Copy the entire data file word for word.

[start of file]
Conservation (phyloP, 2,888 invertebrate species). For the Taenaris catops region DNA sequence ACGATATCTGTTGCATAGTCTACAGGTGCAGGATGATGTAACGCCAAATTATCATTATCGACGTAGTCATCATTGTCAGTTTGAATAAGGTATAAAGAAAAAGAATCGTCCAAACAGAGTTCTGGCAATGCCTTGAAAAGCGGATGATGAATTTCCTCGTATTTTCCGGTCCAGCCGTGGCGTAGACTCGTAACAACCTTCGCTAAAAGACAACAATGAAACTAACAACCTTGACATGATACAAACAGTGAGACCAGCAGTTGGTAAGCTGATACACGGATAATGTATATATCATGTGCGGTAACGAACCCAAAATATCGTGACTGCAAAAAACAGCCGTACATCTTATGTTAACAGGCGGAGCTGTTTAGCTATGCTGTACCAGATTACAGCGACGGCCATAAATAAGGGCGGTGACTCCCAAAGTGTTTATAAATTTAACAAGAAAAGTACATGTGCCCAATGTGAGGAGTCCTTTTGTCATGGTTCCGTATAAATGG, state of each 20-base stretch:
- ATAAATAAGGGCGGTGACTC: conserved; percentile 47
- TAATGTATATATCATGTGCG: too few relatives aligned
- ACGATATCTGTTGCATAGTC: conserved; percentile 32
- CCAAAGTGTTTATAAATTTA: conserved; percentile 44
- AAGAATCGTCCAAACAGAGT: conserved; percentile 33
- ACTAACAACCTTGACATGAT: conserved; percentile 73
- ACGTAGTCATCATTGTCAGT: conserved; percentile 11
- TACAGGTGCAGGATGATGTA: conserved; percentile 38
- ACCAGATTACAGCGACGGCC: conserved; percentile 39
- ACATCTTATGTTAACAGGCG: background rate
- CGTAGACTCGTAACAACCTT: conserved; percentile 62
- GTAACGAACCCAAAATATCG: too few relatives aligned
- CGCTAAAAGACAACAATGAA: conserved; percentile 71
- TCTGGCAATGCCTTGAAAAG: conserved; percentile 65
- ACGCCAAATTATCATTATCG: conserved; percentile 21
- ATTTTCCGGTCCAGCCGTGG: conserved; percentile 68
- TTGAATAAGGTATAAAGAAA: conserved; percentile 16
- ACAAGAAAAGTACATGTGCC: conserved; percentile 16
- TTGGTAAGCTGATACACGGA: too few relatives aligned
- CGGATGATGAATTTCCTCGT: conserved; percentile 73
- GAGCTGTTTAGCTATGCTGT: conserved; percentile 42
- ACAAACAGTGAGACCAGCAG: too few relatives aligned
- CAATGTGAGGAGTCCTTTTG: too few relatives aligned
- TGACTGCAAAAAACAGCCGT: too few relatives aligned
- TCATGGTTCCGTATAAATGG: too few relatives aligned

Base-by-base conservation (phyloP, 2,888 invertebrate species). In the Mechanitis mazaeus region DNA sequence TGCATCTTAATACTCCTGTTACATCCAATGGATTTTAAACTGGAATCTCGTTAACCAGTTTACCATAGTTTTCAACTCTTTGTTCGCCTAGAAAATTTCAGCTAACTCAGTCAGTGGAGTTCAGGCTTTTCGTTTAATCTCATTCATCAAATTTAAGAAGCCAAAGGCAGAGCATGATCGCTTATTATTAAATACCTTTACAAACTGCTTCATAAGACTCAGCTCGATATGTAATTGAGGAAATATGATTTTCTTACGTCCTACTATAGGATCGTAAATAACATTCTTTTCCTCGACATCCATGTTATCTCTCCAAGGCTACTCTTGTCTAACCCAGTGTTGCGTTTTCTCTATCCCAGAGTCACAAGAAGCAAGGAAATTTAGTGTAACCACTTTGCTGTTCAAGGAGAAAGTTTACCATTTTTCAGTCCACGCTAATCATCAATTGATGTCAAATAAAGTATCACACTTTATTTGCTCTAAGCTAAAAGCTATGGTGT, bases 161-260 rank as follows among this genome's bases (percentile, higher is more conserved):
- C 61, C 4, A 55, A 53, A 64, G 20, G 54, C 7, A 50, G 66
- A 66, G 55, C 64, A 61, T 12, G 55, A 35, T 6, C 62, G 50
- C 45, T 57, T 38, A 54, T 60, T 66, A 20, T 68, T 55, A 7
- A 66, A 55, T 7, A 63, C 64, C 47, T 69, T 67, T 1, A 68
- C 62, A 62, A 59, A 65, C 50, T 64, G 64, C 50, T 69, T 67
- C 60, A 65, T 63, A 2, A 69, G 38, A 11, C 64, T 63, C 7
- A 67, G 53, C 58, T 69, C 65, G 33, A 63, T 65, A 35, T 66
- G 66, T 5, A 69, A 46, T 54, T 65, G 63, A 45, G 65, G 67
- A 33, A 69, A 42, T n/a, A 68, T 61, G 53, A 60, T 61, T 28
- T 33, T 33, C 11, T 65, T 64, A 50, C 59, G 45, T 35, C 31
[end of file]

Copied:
Conservation (phyloP, 2,888 invertebrate species). For the Taenaris catops region DNA sequence ACGATATCTGTTGCATAGTCTACAGGTGCAGGATGATGTAACGCCAAATTATCATTATCGACGTAGTCATCATTGTCAGTTTGAATAAGGTATAAAGAAAAAGAATCGTCCAAACAGAGTTCTGGCAATGCCTTGAAAAGCGGATGATGAATTTCCTCGTATTTTCCGGTCCAGCCGTGGCGTAGACTCGTAACAACCTTCGCTAAAAGACAACAATGAAACTAACAACCTTGACATGATACAAACAGTGAGACCAGCAGTTGGTAAGCTGATACACGGATAATGTATATATCATGTGCGGTAACGAACCCAAAATATCGTGACTGCAAAAAACAGCCGTACATCTTATGTTAACAGGCGGAGCTGTTTAGCTATGCTGTACCAGATTACAGCGACGGCCATAAATAAGGGCGGTGACTCCCAAAGTGTTTATAAATTTAACAAGAAAAGTACATGTGCCCAATGTGAGGAGTCCTTTTGTCATGGTTCCGTATAAATGG, state of each 20-base stretch:
- ATAAATAAGGGCGGTGACTC: conserved; percentile 47
- TAATGTATATATCATGTGCG: too few relatives aligned
- ACGATATCTGTTGCATAGTC: conserved; percentile 32
- CCAAAGTGTTTATAAATTTA: conserved; percentile 44
- AAGAATCGTCCAAACAGAGT: conserved; percentile 33
- ACTAACAACCTTGACATGAT: conserved; percentile 73
- ACGTAGTCATCATTGTCAGT: conserved; percentile 11
- TACAGGTGCAGGATGATGTA: conserved; percentile 38
- ACCAGATTACAGCGACGGCC: conserved; percentile 39
- ACATCTTATGTTAACAGGCG: background rate
- CGTAGACTCGTAACAACCTT: conserved; percentile 62
- GTAACGAACCCAAAATATCG: too few relatives aligned
- CGCTAAAAGACAACAATGAA: conserved; percentile 71
- TCTGGCAATGCCTTGAAAAG: conserved; percentile 65
- ACGCCAAATTATCATTATCG: conserved; percentile 21
- ATTTTCCGGTCCAGCCGTGG: conserved; percentile 68
- TTGAATAAGGTATAAAGAAA: conserved; percentile 16
- ACAAGAAAAGTACATGTGCC: conserved; percentile 16
- TTGGTAAGCTGATACACGGA: too few relatives aligned
- CGGATGATGAATTTCCTCGT: conserved; percentile 73
- GAGCTGTTTAGCTATGCTGT: conserved; percentile 42
- ACAAACAGTGAGACCAGCAG: too few relatives aligned
- CAATGTGAGGAGTCCTTTTG: too few relatives aligned
- TGACTGCAAAAAACAGCCGT: too few relatives aligned
- TCATGGTTCCGTATAAATGG: too few relatives aligned

Base-by-base conservation (phyloP, 2,888 invertebrate species). In the Mechanitis mazaeus region DNA sequence TGCATCTTAATACTCCTGTTACATCCAATGGATTTTAAACTGGAATCTCGTTAACCAGTTTACCATAGTTTTCAACTCTTTGTTCGCCTAGAAAATTTCAGCTAACTCAGTCAGTGGAGTTCAGGCTTTTCGTTTAATCTCATTCATCAAATTTAAGAAGCCAAAGGCAGAGCATGATCGCTTATTATTAAATACCTTTACAAACTGCTTCATAAGACTCAGCTCGATATGTAATTGAGGAAATATGATTTTCTTACGTCCTACTATAGGATCGTAAATAACATTCTTTTCCTCGACATCCATGTTATCTCTCCAAGGCTACTCTTGTCTAACCCAGTGTTGCGTTTTCTCTATCCCAGAGTCACAAGAAGCAAGGAAATTTAGTGTAACCACTTTGCTGTTCAAGGAGAAAGTTTACCATTTTTCAGTCCACGCTAATCATCAATTGATGTCAAATAAAGTATCACACTTTATTTGCTCTAAGCTAAAAGCTATGGTGT, bases 161-260 rank as follows among this genome's bases (percentile, higher is more conserved):
- C 61, C 4, A 55, A 53, A 64, G 20, G 54, C 7, A 50, G 66
- A 66, G 55, C 64, A 61, T 12, G 55, A 35, T 6, C 62, G 50
- C 45, T 57, T 38, A 54, T 60, T 66, A 20, T 68, T 55, A 7
- A 66, A 55, T 7, A 63, C 64, C 47, T 69, T 67, T 1, A 68
- C 62, A 62, A 59, A 65, C 50, T 64, G 64, C 50, T 69, T 67
- C 60, A 65, T 63, A 2, A 69, G 38, A 11, C 64, T 63, C 7
- A 67, G 53, C 58, T 69, C 65, G 33, A 63, T 65, A 35, T 66
- G 66, T 5, A 69, A 46, T 54, T 65, G 63, A 45, G 65, G 67
- A 33, A 69, A 42, T n/a, A 68, T 61, G 53, A 60, T 61, T 28
- T 33, T 33, C 11, T 65, T 64, A 50, C 59, G 45, T 35, C 31